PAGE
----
Can You Brew Espresso Like Coffee?
Can you brew espresso-like coffee? You've probably wondered if it's possible to make that delicious and tempting treat using regular coffee brewing methods. After all, it's not always possible to lug around an espresso machine; they're generally big, bulky, and require electricity to operate. Compare that to a coffee maker that's small and portable, and some of them can be brewed up on a campfire!
If you love drinking espresso regularly, you're probably looking for a way to brew espresso even while you're on the go. You also have most likely picked up a portable coffee maker or two, hoping that it says "espresso" on the label.
In this article, we'll see whether it's possible to brew espresso-like coffee, and if so, whether it'll taste like a shot brewed by an authentic espresso machine.
A Short History of the Espresso
According to the Smithsonian Magazine, the machine and method used to create the first espresso were invented by an Italian named Angelo Moriondo. He created what was essentially the first espresso machine: a contraption that consisted of a large boiler that heated up water and used steam to push the water through coffee grounds. Even with a rudimentary heating and pressure system, the machine was able to produce 1.5 bars of pressure. The result was a rich and dark brew that’s similar to espresso, but without the distinct layer of crema as the machine lacked the pressure to extract coffee oils.
Although it is a far cry from the standard 9 bar pressure systems of today, Morindo’s machine is considered to be the forerunner of all espresso machines. Through the years, the design and technology of the espresso machine improved and became the modern, sleek, and precise machines that people are familiar with today.
What Makes an Espresso an Espresso?
There are three important aspects of espresso that you need to learn to make it properly, namely the roast, the grind, and the pressure. Let's tackle each of these aspects to see how they contribute to the final shot of espresso.
Traditionally, the beans used to make espresso is dark roast beans. The long roasting process gives the bean a smoky, almost burnt taste, and gives the brew a deep and rich flavor. The roasting process also opens up the pores of the coffee and brings the oils to the surface.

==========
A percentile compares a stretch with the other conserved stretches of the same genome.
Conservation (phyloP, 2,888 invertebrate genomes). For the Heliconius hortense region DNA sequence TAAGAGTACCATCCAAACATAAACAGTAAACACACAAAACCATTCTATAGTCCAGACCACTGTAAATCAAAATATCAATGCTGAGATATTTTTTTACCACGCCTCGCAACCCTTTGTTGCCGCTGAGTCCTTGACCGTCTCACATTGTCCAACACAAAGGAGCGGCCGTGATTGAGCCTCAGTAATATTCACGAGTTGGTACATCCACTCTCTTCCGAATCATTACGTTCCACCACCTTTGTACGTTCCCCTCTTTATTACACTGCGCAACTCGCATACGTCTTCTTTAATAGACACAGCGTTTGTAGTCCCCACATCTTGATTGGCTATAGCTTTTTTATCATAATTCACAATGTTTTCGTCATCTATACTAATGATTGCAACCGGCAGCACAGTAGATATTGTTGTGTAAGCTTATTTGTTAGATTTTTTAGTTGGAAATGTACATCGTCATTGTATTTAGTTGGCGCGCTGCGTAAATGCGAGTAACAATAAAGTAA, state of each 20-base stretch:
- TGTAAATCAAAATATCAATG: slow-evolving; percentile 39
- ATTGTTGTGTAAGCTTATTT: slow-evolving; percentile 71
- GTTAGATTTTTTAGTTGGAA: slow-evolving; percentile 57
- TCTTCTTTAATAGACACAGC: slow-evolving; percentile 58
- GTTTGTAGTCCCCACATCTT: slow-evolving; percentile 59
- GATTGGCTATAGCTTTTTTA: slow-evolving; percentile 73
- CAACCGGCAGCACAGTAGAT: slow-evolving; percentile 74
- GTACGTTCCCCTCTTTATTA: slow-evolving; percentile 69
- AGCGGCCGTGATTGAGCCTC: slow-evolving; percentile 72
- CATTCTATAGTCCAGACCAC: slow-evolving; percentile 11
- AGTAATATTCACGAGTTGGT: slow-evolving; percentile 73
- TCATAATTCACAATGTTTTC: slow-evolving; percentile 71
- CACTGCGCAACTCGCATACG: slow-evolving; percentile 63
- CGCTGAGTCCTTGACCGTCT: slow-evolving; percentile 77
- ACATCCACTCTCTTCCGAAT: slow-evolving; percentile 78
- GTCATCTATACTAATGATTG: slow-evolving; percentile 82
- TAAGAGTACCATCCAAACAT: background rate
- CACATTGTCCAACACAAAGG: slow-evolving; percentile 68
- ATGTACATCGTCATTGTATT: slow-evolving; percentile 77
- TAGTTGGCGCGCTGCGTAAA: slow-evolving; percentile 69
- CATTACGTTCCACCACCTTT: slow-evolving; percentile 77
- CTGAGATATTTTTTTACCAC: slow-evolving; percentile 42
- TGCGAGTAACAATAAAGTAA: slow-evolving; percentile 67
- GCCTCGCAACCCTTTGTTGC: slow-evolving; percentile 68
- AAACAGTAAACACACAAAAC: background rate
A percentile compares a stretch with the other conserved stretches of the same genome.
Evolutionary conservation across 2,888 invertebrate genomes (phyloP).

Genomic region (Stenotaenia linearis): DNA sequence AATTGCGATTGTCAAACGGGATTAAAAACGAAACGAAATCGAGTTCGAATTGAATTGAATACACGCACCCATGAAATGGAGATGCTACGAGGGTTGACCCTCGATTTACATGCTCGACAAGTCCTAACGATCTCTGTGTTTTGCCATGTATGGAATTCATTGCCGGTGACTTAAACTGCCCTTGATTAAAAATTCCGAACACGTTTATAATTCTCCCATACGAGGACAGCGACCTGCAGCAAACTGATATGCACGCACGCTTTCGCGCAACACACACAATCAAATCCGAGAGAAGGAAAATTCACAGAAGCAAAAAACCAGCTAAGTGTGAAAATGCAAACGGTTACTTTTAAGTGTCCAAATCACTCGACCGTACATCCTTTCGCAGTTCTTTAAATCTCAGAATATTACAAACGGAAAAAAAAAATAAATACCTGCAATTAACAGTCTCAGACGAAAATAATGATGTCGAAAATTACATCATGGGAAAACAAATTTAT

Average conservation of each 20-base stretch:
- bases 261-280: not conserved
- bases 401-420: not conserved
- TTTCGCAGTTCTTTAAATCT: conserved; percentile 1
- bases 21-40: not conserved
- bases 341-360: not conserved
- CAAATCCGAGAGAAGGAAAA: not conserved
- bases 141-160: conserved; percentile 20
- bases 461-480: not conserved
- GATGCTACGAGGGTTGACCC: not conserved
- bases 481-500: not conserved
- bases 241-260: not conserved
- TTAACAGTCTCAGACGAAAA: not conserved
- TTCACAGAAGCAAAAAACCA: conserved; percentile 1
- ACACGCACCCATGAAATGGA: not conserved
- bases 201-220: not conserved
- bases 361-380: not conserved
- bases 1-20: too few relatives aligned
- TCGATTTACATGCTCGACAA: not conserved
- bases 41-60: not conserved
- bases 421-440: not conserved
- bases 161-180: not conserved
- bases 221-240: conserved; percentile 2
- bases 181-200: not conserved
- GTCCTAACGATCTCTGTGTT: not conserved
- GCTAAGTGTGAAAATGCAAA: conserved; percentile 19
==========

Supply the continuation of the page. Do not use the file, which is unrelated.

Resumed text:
However, the subtle notes of the beans are often sacrificed during the roasting process, which is why you won’t get the layered flavor profile in espressos that you might find in coffee.
After the roasting process, the beans used in making espresso are ground finely. The fine consistency of the grounds slows down water penetration, allowing for more extraction of flavor. Since the grounds prevent water movement, the pressure is necessary to push the water through the grounds and into your cup.
The fineness of the grounds must be precise. If the grounds are too coarse, your espresso will taste weak and under-extracted because the water moves through too quickly. If the grounds are too fine, the water will not push through quickly enough, and the espresso will taste bitter and unpleasant.
The minimal pressure required to produce an espresso shot is 9 bars. However, today's machines generally produce at least 12 bars. Higher-end machines can produce pressure up to 15 bars, and these are the espresso machines that you would generally find in coffee shops.
What Makes Up an Espresso Shot?
A genuine shot of espresso that's been correctly pulled has certain anatomy. The first layer in the rich coffee. It's dark, rich, and full of flavor.
On top of the coffee sits a layer of crema. Crema is the oily layer on top of the coffee, and it's said to contain the concentrated flavor of your shot. Think of crema as icing on a cake – no shot of espresso is complete without it, and it brings the whole experience of drinking espresso together.